A three-judge panel on Friday gave a chilly reception to a request from Texas abortion clinics to send a challenge to the state’s controversial abortion ban back to a lower court that previously ruled to block the law.
Instead, the panel from the 5th U.S. Circuit Court of Appeals indicated that it’s likely to side with the state’s request to let the Texas Supreme Court rule on the ban’s constitutionality — a move that could prolong its enforcement for months — and even suggested holding off a decision about who should hear the challenge until the fate of Roe v. Wade is decided later this year.
“Maybe we should just sit on this until the end of June and leave the hot potato with the Supreme Court,” suggested Judge Edith Jones, an appointee of former President Ronald Reagan.
Friday’s deliberations followed the U.S. Supreme Court’s December ruling that left the Texas law intact but allowed some challenges to proceed — including the question of whether Texas officials can use the law to strip medical licenses from doctors and nurses who perform abortions after about six week of pregnancy. The 5th Circuit will decide the venue for that challenge, with a decision possible in the next few weeks.
The providers want the case sent back to U.S. District Judge Robert Pitman, who in October granted a request from the Biden administration to block enforcement of the law. The 5th Circuit reversed Pitman’s ruling.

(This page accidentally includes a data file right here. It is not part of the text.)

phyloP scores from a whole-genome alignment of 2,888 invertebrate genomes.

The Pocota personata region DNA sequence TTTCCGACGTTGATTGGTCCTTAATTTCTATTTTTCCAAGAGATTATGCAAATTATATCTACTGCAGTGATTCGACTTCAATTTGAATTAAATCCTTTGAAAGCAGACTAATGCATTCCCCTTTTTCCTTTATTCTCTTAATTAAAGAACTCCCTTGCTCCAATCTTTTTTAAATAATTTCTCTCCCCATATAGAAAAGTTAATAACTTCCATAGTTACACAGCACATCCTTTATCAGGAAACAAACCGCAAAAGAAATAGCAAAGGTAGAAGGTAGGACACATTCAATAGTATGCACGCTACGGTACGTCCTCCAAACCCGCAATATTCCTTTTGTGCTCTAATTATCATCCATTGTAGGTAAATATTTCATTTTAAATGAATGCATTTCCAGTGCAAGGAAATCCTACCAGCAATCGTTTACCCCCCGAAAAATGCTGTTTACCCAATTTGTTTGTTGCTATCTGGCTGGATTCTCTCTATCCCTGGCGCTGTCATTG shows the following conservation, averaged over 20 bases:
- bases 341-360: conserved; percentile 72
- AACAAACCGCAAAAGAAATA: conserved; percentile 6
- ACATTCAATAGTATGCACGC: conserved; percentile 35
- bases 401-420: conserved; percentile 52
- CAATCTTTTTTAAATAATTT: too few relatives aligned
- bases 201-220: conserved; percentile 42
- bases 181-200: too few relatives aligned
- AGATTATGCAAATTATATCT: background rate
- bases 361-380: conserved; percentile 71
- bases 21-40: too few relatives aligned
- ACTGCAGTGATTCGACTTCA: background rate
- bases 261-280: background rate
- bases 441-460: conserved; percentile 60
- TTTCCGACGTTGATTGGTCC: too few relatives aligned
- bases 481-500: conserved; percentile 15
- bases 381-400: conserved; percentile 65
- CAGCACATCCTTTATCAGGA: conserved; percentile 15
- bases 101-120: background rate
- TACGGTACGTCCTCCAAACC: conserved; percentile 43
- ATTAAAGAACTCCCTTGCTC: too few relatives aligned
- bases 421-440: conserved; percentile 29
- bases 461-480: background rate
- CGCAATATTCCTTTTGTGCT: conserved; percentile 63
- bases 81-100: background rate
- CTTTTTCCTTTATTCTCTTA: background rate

Even if clinics prevail and have that piece of the law blocked, abortion providers would still face the threat of civil lawsuits under an unusual private enforcement mechanism in the law that allows citizens to sue anyone who performs an abortion or helps someone obtain one.
Judge Stuart Kyle Duncan on Friday cited the way the U.S. Supreme Court effectively closed the door on most other avenues for challenging the law and asked why the appeals court panel should feel compelled to do anything with the case.
“I don’t understand the urgency of this particular lawsuit given how the Supreme Court has narrowed the universe of options,” he said.
But Duncan, who was appointed by former President Donald Trump, also seemed open to granting Texas’ request to send the case to the state’s Supreme Court, arguing its input is needed because it’s “a question of Texas law.”
Friday’s hearing was tense, with judges repeatedly snapping at each other and at the attorneys arguing the case. Jones at one point scolded Marc Hearron with the Center for Reproductive Rights, who argued on behalf of the Texas clinics, that the hearing was “not a press conference.”
Hearron argued Friday that sending the case to the Texas Supreme Court is unnecessary and could prolong for months the effects of the abortion ban that has been in place since September. He also said that failing to send the case back to the U.S. District Court would be tantamount to a “second-guessing” of the U.S. Supreme Court’s December ruling.
The Supreme Court is also weighing a petition from the abortion clinics challenging the law asking the justices to order the 5th Circuit to send the case back to the District Court. The providers argue that allowing the 5th Circuit to sit on the case or send it on a detour to the Texas Supreme Court would “derail indefinitely the timely resolution of the merits of the case” and “compound the ongoing harm to pregnant Texans.” The U.S. Supreme Court could issue a decision on that motion Friday or Monday but is not expected to side with the abortion providers’ demands.
Despite the grim outlook for the clinics’ side of the case, other efforts to block the abortion ban are pending, including one from a San Antonio doctor who publicly declared that he had violated the law, was subsequently sued, and is challenging the constitutionality of the abortion ban itself.